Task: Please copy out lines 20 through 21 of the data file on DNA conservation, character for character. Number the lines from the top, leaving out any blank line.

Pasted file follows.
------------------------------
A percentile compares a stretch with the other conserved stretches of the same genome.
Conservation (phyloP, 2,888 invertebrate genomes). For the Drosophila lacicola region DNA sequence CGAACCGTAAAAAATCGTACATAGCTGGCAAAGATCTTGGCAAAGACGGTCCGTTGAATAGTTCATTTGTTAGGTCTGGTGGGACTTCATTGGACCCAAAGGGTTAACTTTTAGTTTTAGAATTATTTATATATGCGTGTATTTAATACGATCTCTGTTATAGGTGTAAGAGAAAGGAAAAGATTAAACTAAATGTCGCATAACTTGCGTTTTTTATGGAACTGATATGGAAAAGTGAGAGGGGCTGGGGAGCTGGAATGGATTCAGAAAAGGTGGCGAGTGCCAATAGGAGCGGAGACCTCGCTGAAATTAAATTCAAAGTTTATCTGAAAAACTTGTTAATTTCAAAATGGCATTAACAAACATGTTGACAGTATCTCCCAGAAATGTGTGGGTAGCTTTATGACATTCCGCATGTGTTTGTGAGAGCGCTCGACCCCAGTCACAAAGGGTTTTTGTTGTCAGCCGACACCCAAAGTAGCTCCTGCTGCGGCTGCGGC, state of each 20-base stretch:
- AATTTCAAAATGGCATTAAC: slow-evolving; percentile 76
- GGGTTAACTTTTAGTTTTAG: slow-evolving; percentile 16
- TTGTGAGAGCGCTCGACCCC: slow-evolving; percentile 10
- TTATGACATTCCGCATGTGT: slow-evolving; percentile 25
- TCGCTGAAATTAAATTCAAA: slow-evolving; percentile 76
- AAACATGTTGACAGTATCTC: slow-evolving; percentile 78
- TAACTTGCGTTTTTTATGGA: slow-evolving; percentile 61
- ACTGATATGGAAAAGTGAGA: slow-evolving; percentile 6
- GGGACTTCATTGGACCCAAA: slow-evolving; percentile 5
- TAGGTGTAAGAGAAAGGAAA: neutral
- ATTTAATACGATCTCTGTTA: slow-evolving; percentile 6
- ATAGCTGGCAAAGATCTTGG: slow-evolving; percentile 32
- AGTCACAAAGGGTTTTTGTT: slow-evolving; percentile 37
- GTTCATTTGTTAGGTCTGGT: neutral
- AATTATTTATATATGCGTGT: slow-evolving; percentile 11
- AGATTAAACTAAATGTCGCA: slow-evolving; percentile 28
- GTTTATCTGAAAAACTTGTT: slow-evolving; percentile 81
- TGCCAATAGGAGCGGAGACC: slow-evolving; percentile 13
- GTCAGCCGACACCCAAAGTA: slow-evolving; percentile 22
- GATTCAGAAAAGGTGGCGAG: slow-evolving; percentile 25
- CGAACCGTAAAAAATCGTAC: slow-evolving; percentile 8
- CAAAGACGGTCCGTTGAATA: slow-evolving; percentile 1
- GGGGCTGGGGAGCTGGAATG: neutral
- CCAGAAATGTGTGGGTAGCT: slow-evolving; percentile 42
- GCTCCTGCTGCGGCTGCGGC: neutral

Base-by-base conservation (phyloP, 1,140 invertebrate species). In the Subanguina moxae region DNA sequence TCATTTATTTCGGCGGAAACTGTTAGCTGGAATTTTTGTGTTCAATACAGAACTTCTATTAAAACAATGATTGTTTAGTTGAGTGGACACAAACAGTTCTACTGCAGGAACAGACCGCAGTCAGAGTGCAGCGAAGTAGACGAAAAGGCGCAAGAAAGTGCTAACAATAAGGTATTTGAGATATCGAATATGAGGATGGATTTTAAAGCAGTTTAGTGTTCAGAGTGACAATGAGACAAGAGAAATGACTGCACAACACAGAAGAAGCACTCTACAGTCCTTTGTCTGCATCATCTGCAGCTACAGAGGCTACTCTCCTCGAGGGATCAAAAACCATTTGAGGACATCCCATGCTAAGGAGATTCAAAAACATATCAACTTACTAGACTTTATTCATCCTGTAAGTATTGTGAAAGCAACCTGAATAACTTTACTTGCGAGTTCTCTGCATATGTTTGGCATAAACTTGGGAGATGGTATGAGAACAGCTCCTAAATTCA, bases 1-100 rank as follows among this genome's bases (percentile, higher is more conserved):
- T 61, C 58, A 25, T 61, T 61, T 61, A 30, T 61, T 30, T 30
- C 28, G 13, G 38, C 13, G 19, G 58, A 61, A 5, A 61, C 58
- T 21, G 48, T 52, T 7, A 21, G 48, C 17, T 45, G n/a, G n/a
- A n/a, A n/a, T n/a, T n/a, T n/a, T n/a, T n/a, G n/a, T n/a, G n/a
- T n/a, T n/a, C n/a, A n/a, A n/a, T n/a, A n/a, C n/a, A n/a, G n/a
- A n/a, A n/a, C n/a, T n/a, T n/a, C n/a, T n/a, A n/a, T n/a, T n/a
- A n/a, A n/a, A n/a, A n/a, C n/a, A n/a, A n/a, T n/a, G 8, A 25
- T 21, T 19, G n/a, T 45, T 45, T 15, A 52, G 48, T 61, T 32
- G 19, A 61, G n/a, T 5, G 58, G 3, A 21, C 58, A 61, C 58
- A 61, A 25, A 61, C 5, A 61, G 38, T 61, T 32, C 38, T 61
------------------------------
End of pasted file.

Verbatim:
- TGCCAATAGGAGCGGAGACC: slow-evolving; percentile 13
- GTCAGCCGACACCCAAAGTA: slow-evolving; percentile 22